Liz Smith: Will "John Carter" (And Taylor Kitsch) Muscle To The Top?

Taylor Kitsch, star of Disney's upcoming "John Carter"

And more from our Gossip Girl: Oscar aftermath — stylists cringe or kvell … Woody Allen brings “Broadway” to Broadway … and happy birthday, Elizabeth!

“I DON’T want to judge people for using a stylist, but when people say that I’m just a dumb stripper, I can’t help but think ‘Wow, you really give accolades to these hair and makeup people and stylists?’ I’m holding my own up there. I don’t have a stylist and I do my own hair and makeup. That counts, even though it’s not always appreciated.” So says burlesque artiste Dita Von Teese.

I’ve seen Miss Von Teese, in and out of her act. She does know how to pull herself together beautifully — and take it off with class, too. Shades of Gypsy Rose Lee!

Speaking of stylists, dozens — perhaps hundreds of them — are anxiously awaiting the critiques of their efforts last night. For these men and women, the annual Academy Awards extravaganza is worth a fortune in clients and reputation.

Often, however, they are dismayed when they see their “star” on the red carpet. Suddenly Miss So-and-So decided to wear her hair up rather than down or put the damn dress on backwards. Too much jewelry, too little jewelry. And as we discussed here last week, perhaps preferring to nix the Spanx.

It ain’t easy, keeping the stars looking good. It’s a surprise more stylists aren’t in rehab themselves.

* * *

WOODY ALLEN’S movie career has always been an on and off thing. He is an auteur and a genuine cult figure, but long periods can pass between successful Woody films — even if the hardcore fans love all things Allen. In recent years, Woody, the quintessential quirky New Yorker, has made a significant comeback by moving his films to Europe– even making a London-based thriller, “Match Point” which borrowed a bit from Hitchcock and a bit from “A Place In The Sun.” (Or more precisely, the source was Theodore Dreiser’s An American Tragedy.) Last year’s “Midnight In Paris” seemed to be everybody’s favorite romantic movie.

But back in 1994, when Woody was still Manhattan-bound, he made the delicious “Bullets Over Broadway,” set in the 1920’s theater world. The movie earned seven Oscar nominations and won a little golden guy for Dianne Wiest, who played the often-tipsy stage diva Helen Sinclair. (“Don’t speak, don’t speak!” she would famously utter whenever John Cusack, playing a young playwright, tried to talk a little sober sense into her.)

Now Woody is taking “Bullets Over Broadway” and putting it on Broadway. With music. Allen is writing the book, and the songs will be genuine 1920’s ditties. At least that’s the plan so far. But I can’t see how they can avoid giving Helen Sinclair an original number. Likewise the chorus girl character played onscreen by Jennifer Tilly. We shall see.

Letty Aronson and Julian Schlossberg are producing this show for spring 2013. One more reason the Mayan calendar just has to be wrong. Fate surely wouldn’t be so cruel as to make us miss a Woody Allen Broadway musical!

* * *

YIKES! Hollywood doesn’t kid around when it smells a flop. Disney’s sci-fi thriller “John Carter” is getting all sorts of bad advance word-of-mouth.

Newsweek’s Chris Lee‘s article asks a penetrating question: will the film, reportedly budgeted at $250 million, be the next “Waterworld?” (“Waterworld” was Kevin Costner’s epic about, well — a world covered in water. Although always referred to as a “bomb,” Costner’s movie took in about $300 million worldwide. Ah, but the budget was $175 mil.)

Apparently “John Carter,” which stars the handsome but not wildly well-known Taylor Kitsch, is expected to meet a similar fate. It might do well, it might do very well. People could love it despite bad reviews. But can it gross at least $400 million? There’s the rub.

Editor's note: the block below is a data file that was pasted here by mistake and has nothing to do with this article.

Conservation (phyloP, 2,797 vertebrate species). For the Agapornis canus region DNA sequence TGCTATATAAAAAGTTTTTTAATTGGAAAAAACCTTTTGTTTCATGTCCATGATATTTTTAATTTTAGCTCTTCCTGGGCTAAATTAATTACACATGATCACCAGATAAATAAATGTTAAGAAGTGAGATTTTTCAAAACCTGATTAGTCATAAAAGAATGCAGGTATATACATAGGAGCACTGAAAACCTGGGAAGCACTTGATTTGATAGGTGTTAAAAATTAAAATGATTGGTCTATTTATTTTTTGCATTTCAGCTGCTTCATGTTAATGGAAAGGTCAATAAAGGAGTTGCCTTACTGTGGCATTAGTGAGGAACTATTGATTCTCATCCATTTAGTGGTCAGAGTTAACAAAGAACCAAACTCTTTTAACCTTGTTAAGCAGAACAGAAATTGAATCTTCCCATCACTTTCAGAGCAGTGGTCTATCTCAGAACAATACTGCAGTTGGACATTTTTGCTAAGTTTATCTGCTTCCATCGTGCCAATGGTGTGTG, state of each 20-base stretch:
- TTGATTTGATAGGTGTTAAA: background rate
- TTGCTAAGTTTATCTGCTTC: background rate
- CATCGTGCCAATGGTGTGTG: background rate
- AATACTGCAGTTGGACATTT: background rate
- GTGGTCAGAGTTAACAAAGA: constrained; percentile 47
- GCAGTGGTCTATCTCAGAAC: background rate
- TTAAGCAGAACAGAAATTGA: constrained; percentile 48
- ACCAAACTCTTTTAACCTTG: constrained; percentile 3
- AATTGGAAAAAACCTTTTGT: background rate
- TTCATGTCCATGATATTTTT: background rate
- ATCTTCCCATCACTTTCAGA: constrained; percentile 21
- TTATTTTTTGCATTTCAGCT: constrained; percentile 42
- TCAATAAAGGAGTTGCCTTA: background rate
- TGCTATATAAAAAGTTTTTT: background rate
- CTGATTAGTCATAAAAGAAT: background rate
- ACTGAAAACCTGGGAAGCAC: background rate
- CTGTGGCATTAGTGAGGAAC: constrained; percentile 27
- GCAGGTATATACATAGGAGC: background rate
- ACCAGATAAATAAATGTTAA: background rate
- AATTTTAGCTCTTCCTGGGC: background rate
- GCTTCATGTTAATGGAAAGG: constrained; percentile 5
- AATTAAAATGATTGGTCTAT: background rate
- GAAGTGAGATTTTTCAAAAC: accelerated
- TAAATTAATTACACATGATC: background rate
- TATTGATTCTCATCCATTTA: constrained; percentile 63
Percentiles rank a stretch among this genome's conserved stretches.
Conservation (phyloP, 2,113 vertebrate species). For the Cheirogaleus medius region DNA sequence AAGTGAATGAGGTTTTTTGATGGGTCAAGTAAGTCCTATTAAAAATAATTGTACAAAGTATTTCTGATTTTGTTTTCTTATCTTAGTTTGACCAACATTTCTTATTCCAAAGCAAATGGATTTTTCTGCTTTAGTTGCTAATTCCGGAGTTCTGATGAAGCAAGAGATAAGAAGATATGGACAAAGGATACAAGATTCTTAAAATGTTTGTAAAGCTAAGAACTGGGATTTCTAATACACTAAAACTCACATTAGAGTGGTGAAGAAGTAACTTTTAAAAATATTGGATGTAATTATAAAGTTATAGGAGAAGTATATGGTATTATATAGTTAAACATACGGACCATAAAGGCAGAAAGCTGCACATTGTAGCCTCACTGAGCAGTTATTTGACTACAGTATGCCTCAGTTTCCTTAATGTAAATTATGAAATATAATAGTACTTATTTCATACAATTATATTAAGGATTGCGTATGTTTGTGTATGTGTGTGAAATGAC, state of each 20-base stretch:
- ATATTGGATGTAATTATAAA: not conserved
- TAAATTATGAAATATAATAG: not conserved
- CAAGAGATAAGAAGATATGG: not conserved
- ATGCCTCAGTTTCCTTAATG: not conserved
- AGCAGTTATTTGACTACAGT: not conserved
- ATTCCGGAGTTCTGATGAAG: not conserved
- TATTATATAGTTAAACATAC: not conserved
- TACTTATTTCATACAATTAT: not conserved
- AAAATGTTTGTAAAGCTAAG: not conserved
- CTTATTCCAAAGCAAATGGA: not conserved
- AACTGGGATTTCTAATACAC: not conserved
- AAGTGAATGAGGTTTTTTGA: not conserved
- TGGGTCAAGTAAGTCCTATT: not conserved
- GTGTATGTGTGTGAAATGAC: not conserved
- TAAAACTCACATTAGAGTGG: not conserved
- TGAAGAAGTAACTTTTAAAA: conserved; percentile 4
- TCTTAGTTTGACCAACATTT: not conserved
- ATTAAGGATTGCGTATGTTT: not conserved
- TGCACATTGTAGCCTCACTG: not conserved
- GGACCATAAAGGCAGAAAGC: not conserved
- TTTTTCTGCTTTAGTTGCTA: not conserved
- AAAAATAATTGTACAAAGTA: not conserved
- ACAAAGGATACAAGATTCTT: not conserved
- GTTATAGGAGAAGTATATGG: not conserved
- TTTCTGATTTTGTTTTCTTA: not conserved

Writer Lee states: “Heads have already started to roll right out of the Team Disney Building and onto Dopey Drive in Burbank … meanwhile, at studio commissaries around town, the long steak knives are already out for Disney Studios chairman Rich Ross.”

Well, it’s gleeful inside-track writing like this that makes me want to go see “John Carter.” Especially when the movie is described as “Gladiator” meets “Clash of the Titans” meets “Star Wars.” Sounds pretty good, actually — even though I’m sure it was meant as a “diss.” I say, use that sentence right on top of the first newspaper ad!

* * *

LAST YEAR, Feb 27th fell on a Sunday, Oscar night. Elizabeth Taylor, weak but valiant, watched the show from her hospital bed. It was her 79th birthday. Despite grim news stories, most people expected Elizabeth to eventually leave the hospital. In a wheelchair, waving and smiling bravely as she had in recent years — frail, but not down for the count!

It was not to be. Elizabeth died at Cedars-Sinai Hospital less than a month later. Today would have been her 80th birthday. In all the years I’ve written this column, I’ve always wished Miss Taylor a happy birthday on Feb 27th. So, happy 80th my dear. I know you are having a hell of a party up there, healthy and strong again, surrounded by those you loved and lost.

And even Eddie Fisher. Come on, Elizabeth, you know you had some good times with him!

17 Responses so far.

  1. avatar rick gould says:

    Elizabeth reached out and gave Eddie a jingle on the phone via Carrie Fisher, she told Entertainment Tonight.

    As for the Oscars. Yeah, despite the fact that it was Taylor’s birthday, that she had won her first Oscar 50 years ago, and that it was reported that she was watching from a hospital bed…no acknowledgement from the Academy…a get well wish…a birthday greeting? Zip.
    Yeah, good luck with Doris Day getting an honorary award out of them!

    I changed my avatar in honor Taylor. That famous candid photo of Elizabeth by her great pal Roddy in Mexico is probably my favorite snap of her.
    Happy 80th wherever you are, E.T!

    • avatar Mr. Wow says:

      Dear Rick…

      Love the new avatar.  The famous 1964  Roddy McDowell “no makeup” pic. 

      Well, whatever…Roddy was a bitch to persuade her to try to do it again in 1992.  And she was foolish to allow it.  By then every feature had been altered.   It has become a popular camp postcard, one image against the other.